The Jaegers and the Kaijus are back for another round in this exciting sequel to the 2013 Guillermo del Toro-directed homage to Japanese tokukatsu and mecha series.

It has been ten years since the end of the Kaiju War. Since then, the PPDC have been in charge to make sure the world stays safe. However, there tends to be trouble and it tends to follow Jake Pentecost, whose father Stacker sacrificed himself to help stop the war all those years ago. When Jake attempts to steal a piece from a dissembled Jaeger, he is outwitted by teenager Amara Namari, who has build her own Jaeger. When they are busted by the PPDC, Jake is forced back into a world he never imagined going back to.

Returning to the PPDC Training Academy as a Ranger, Jake finds himself at first, renewing a rivalry with fellow Ranger Nathan Lambert. In addition, Amara, due to her diligence and ability to pilot a Jaeger, is recruited to join as a cadet. Eventually, both Jake and Amara find themselves in a comfortable place where Nate and Jake renew their friendship. However, when a rogue Jaeger causes an attack, putting a threat to the Shao Company, who are hoping to build drones, the PPDC learn that the new rogue Jaeger is piloted by a Kaiju Precursor and they are about to start another war, one that can once again, show the fate of the world as know it.

It is clear that the 2013 sci-fi action film Pacific Rim was a hit thanks to its story of depicting the war between the piloted Jaegers and the alien Kaiju. It is clear that Guillermo del Toro brought the likes of Evangelion and Macross and meshed it well with the likes of kaiju with the likes of Godzilla and Gamera as influences. While del Toro does not return to helm the film, he serves as both producer and visual consultant, with co-writer Steven S. DeKnight bringing a well-crafted story involving the next generation of Jaeger pilots.

It seems like science fiction is truly John Boyega’s cup of tea. From his breakout role in Attack the Block to his starmaking turn as reformed Stormtropper Finn in the two recent Star Wars episodes The Force Awakens and The Last Jedi, Boyega is meant for sci-fi greatness. As Jake Pentecost, Boyega plays an embittered soul who truly looks for redemption yet at first, feeling like since his father died, has nothing else to lose or simply doesn’t seem to care. However, it takes Rinko Kikuchi, reprising her role from the original, to help him bring him back on that road to redemption, in more ways than one.

Scott Eastwood makes for a welcome addition as Jake’s old friend turned rival Lambert, who believe it or not, brings that family toughness to the role at first. It is clear that this Eastwood is a chip off the old block, especially with the resemblance. However, he does tend to have some cool down bonding moments with his frenemy, which provides some comic relief in the film with Boyega bringing a sense of “smartassery” to the mix. A breakout role is imminent for Cailee Spaeny, who plays Amara. She is headstrong from the beginning and when she has the chance to really prove herself, she finds Jake as a mentor as both are more alike than they imagine. Look out for the scions of two actors in pivotal roles of new cadets. Wesley Wong is the son of former Hong Kong actor turned barrister Melvin Wong and actress Angie Chiu. The other is the singularly named Mackenyu, whose father is none other than the legendary Street Fighter himself, Sonny Chiba.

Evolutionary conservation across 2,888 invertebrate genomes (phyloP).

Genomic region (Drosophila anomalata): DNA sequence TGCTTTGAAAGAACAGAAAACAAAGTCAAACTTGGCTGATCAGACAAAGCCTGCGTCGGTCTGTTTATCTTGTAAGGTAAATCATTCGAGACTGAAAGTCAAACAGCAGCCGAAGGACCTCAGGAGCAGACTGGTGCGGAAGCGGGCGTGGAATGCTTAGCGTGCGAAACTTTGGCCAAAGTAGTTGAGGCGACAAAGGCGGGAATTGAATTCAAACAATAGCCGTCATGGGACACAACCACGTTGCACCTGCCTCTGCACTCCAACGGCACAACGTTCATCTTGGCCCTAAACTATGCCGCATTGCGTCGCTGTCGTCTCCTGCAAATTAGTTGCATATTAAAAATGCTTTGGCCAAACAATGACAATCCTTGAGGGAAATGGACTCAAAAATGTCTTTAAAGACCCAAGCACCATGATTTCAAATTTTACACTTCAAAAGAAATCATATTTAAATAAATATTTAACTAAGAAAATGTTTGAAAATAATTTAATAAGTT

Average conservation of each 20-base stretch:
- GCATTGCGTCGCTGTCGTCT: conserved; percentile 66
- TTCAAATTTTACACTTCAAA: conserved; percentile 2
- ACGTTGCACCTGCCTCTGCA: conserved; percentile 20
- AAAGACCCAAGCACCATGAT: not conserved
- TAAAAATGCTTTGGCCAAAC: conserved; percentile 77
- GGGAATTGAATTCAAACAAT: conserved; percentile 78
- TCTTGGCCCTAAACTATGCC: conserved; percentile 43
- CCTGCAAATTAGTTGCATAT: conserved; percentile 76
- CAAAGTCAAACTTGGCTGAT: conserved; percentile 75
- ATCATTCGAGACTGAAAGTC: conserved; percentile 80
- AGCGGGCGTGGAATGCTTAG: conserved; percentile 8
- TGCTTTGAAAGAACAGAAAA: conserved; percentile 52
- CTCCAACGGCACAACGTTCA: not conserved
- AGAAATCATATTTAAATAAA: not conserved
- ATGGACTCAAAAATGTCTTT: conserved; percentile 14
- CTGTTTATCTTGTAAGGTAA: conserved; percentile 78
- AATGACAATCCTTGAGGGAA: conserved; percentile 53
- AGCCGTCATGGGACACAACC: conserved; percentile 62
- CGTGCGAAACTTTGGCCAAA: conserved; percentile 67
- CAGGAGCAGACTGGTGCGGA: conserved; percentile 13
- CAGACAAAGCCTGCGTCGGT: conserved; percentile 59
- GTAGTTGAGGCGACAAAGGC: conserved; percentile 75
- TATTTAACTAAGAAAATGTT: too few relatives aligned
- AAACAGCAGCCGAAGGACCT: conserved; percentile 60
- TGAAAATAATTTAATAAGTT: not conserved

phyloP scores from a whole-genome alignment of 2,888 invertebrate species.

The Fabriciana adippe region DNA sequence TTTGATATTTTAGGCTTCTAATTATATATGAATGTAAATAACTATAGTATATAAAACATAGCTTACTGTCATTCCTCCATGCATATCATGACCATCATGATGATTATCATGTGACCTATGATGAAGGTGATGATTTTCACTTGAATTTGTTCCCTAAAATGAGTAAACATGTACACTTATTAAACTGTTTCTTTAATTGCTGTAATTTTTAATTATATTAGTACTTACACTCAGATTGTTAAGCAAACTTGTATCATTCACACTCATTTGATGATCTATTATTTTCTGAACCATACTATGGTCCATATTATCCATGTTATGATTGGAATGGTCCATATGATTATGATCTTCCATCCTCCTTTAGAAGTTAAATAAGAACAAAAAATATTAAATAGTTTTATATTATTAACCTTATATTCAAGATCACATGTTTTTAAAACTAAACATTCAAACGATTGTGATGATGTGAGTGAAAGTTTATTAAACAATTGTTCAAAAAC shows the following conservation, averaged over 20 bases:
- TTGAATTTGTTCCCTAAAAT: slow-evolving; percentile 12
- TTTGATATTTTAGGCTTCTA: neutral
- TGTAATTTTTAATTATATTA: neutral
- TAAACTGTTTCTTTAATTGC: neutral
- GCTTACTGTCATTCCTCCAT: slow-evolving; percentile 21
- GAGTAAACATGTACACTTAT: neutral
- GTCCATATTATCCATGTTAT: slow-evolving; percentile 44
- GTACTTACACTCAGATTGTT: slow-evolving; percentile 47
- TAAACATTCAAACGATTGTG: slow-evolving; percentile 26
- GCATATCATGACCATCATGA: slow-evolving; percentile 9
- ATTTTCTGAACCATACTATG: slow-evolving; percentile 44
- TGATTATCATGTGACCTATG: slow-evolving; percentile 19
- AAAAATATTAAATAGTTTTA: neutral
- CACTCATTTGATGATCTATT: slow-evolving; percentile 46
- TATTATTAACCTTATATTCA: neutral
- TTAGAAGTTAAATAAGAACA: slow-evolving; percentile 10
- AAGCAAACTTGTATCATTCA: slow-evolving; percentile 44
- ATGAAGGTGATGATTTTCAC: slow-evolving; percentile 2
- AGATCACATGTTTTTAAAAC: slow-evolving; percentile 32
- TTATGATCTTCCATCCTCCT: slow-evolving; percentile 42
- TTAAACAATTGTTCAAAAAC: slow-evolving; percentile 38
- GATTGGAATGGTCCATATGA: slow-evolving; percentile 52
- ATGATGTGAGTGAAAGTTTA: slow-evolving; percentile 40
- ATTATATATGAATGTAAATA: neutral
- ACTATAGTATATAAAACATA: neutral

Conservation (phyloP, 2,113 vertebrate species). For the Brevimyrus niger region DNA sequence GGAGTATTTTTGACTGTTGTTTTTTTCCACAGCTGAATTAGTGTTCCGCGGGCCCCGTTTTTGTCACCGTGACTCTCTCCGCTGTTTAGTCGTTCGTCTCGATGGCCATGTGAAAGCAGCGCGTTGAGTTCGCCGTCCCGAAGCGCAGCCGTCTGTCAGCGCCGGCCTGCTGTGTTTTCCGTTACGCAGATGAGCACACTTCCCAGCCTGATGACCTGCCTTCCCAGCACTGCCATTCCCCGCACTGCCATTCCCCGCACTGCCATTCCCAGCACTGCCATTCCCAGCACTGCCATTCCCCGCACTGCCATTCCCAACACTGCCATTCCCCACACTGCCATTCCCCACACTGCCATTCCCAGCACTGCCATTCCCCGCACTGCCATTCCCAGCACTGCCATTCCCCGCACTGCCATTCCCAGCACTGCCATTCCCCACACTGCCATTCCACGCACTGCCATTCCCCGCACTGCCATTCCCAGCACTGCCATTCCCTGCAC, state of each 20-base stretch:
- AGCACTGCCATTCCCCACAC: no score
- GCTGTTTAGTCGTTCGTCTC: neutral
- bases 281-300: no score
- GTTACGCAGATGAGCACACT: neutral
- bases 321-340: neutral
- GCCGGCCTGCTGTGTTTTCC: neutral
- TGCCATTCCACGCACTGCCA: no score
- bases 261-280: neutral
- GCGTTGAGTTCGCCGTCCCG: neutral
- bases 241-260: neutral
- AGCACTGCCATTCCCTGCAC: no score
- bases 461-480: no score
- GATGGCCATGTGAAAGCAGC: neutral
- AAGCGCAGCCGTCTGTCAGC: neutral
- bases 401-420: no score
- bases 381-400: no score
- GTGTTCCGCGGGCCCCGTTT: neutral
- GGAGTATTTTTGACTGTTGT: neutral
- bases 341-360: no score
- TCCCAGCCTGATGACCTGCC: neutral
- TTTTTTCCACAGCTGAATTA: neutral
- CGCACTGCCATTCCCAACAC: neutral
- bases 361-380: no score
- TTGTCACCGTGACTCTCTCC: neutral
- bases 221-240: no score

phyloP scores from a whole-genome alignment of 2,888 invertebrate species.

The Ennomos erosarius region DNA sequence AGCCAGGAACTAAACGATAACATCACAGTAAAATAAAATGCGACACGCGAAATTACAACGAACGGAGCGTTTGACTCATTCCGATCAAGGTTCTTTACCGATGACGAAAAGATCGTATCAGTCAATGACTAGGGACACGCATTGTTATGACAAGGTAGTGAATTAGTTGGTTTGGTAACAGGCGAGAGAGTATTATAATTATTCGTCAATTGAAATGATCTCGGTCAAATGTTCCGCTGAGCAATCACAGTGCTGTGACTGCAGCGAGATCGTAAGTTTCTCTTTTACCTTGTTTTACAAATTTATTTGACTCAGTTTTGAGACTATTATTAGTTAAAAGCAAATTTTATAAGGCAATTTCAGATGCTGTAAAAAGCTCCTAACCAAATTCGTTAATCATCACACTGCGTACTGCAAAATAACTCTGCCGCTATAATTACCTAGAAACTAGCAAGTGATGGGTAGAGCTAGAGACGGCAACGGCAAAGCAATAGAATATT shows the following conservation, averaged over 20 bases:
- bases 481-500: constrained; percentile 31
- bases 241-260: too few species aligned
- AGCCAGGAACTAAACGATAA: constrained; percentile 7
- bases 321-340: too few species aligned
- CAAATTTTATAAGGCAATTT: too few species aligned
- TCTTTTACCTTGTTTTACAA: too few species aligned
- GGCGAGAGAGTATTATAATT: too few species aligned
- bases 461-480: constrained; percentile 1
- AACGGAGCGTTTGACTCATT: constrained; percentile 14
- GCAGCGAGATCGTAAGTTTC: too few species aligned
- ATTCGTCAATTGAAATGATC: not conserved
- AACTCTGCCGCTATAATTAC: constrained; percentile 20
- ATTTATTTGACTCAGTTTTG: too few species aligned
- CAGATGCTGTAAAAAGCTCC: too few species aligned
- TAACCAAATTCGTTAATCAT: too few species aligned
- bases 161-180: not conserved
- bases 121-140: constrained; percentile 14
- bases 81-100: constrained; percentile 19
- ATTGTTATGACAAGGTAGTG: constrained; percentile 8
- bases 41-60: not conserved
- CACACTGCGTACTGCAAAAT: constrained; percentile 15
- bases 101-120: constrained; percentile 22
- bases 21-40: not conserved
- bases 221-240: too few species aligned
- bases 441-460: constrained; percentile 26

To tap into one of the biggest film markets, the China market, alongside Wong, Max Zhang, usually known for his martial arts action roles, plays it straight as Quan, the commander of the PPDC Academy with Jing Tian playing Shao Liwen, the head of Shao Technology, who have initiated a new plan for Jaegers only to find chaos ensuing and even worse, something unimaginable. Aside from Rinko Kikuchi, Burn Gorman and Charlie Day also return from the original film as Drs. Gottlied and Geiszler, one of who works for PPDC and the other for Shao, but both as research experts.

Once again, to really make this awesome, there have to be stellar action scenes and once again, they deliver on this film. While Jake and Nate pilot and engage in a few fights inside the Jaeger known as Gypsy Avenger, the climactic scene is truly outstanding with Jake and Nate leading the new generation of pilots which are few due to what can be described as a shocking turning point right prior, which reveals quite a lot and really brings it together, this can be described as an epic battle between the Jaegers and Kaiju that makes the term “upgrade” almost an understatement. Think of the film as a kung fu fight only replace kung fu fighters with the Jaegers taking on the Kaiju.

Pacific Rim: Uprising is one sequel that almost is as good as the original, but very slightly misses it only due to a bit of overacting on one specific actor’s part, but nevertheless, if you liked the original, then you will like this one. Charlie Hunnam may not be there, but it is safe to say that John Boyega couldn’t have been a better replacement.


Universal Pictures and Legendary Pictures present a Clear Angle Studios production in association with Fuji Television Network and Dentsu. Director: Steven S. DeKnight. Producers: Guillermo del Toro, Jon Jashni, Mary Parent, Thomas Tull, Cale Boyter, John Boyega, and Femi Oguns. Writers: Steven S. DeKnight, Emily Carmichael, Kira Snyder, and T.S. Nowlin; based on characters created by Travis Beacham. Cinematography: Dan Mindel. Editing: Zach Staenberg, Dylan Highsmith, Josh Schaeffer.

Cast: John Boyega, Scott Eastwood, Cailee Spaeny, Rinko Kikuchi, Burn Gorman, Jing Tian, Max Zhang, Charlie Day, Adria Arjona, Wesley Wong, Karan Brar, Ivanna Sakhno, Mackenyu, Lily Ji, Shyrley Rodriguez.